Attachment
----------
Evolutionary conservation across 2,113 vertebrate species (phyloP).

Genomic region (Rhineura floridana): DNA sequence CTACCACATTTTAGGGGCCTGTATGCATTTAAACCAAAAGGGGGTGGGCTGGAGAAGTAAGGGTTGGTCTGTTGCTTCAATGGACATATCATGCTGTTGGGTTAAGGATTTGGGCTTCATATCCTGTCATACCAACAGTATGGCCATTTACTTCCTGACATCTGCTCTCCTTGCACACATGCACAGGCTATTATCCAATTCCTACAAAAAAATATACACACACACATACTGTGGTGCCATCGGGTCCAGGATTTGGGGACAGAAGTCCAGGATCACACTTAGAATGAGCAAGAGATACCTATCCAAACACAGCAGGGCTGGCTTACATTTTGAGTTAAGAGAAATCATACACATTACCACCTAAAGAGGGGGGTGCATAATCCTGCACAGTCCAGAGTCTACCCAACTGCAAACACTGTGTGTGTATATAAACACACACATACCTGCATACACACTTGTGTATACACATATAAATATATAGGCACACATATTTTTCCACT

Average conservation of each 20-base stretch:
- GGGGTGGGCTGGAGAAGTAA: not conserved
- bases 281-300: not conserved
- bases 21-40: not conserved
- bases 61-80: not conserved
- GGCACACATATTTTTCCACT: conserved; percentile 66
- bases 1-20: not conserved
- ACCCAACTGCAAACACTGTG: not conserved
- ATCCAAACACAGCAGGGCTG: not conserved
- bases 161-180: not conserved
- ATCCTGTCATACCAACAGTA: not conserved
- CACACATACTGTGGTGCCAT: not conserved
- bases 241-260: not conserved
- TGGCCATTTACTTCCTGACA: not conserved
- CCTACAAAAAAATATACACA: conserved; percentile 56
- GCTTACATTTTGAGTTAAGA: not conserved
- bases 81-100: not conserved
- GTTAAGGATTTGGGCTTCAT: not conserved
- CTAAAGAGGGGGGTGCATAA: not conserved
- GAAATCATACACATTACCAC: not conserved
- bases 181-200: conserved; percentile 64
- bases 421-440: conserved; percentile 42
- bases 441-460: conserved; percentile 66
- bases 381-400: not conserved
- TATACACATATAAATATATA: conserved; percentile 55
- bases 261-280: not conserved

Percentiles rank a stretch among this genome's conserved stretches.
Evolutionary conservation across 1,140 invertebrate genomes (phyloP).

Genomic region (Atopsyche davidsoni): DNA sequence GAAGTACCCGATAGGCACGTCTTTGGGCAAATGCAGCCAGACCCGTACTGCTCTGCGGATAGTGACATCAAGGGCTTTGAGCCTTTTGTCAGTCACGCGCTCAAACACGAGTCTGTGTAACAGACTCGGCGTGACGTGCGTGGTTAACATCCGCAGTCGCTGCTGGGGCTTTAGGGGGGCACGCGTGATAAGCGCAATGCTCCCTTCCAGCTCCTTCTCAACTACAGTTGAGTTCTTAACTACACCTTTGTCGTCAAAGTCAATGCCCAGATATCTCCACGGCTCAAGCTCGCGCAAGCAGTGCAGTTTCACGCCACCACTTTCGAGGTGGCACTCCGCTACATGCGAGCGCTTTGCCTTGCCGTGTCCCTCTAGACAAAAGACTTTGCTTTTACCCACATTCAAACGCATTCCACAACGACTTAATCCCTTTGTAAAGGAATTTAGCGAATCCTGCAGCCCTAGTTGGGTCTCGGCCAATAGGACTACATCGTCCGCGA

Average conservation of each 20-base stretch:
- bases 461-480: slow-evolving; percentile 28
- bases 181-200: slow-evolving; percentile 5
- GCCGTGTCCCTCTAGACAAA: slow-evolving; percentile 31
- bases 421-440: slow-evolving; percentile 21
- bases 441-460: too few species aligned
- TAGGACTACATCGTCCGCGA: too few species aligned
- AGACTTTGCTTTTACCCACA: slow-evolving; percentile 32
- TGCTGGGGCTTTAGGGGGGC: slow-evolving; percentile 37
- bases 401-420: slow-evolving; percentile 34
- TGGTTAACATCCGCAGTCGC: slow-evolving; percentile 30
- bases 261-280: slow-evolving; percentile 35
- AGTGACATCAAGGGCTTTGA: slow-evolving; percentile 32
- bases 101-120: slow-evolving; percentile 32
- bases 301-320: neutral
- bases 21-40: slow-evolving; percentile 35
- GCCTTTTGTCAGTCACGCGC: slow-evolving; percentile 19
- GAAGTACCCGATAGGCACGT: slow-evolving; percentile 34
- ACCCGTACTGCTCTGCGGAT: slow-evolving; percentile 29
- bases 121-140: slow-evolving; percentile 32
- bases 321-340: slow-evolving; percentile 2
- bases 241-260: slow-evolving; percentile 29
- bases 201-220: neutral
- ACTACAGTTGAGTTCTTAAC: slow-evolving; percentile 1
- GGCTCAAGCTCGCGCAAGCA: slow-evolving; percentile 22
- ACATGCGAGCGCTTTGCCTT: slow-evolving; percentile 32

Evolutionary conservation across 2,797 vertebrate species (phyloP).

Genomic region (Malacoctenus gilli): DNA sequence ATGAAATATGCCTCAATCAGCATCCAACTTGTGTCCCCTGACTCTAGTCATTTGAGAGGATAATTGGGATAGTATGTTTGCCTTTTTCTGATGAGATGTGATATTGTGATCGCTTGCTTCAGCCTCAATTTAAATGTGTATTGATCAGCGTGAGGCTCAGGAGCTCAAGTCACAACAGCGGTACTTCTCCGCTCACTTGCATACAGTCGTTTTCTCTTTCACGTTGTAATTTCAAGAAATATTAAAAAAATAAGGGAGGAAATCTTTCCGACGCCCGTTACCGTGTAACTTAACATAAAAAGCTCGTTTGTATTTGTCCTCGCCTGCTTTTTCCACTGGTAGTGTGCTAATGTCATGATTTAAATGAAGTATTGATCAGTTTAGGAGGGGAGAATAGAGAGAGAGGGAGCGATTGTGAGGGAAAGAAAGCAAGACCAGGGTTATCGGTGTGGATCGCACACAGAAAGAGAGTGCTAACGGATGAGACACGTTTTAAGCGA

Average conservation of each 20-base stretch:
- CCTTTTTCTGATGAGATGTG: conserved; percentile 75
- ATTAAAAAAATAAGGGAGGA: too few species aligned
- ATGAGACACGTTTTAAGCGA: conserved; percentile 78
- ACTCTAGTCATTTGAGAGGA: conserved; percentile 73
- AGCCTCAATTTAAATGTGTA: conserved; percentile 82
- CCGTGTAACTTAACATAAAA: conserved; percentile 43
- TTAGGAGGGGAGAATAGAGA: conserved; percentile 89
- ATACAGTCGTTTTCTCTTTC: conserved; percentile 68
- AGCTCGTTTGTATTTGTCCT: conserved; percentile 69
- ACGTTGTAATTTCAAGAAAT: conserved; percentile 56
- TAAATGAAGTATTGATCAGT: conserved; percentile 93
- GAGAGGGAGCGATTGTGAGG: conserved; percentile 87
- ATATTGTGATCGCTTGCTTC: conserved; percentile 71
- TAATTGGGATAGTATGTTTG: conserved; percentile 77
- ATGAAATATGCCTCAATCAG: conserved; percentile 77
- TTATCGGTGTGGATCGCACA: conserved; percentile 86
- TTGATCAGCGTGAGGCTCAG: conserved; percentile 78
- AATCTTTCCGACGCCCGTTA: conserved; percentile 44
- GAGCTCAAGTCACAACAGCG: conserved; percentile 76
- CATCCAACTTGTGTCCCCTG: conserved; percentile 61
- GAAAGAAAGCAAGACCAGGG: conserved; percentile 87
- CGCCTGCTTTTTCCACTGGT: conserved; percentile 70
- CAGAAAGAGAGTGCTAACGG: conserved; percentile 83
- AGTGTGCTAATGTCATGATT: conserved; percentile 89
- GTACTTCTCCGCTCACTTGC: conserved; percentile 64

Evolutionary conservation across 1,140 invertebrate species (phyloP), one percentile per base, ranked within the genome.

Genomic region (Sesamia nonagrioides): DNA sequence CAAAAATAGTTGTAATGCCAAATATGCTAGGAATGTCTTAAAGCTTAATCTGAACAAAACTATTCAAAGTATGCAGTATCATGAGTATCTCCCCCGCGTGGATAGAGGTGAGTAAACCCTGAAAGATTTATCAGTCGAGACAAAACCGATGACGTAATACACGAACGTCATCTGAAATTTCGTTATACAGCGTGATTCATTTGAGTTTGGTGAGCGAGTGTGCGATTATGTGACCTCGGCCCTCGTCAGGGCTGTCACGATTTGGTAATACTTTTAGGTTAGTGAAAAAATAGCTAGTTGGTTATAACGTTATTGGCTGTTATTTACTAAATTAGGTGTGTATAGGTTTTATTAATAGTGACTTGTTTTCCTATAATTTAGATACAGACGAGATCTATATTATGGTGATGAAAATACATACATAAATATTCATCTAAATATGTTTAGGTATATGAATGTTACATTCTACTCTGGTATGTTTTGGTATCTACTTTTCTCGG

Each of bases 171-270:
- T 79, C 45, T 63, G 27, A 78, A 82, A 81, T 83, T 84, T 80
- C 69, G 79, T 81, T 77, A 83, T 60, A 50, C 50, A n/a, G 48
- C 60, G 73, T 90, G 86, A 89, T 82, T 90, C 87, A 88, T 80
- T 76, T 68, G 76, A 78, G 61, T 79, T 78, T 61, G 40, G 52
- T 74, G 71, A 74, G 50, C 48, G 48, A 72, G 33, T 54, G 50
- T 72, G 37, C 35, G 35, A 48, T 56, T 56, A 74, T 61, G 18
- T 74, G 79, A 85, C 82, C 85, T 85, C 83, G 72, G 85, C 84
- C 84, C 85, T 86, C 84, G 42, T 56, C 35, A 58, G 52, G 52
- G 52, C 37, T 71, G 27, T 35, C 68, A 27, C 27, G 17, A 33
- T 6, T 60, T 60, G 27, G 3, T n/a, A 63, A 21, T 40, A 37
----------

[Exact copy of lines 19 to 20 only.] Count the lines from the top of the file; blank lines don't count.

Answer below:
- bases 81-100: not conserved
- GTTAAGGATTTGGGCTTCAT: not conserved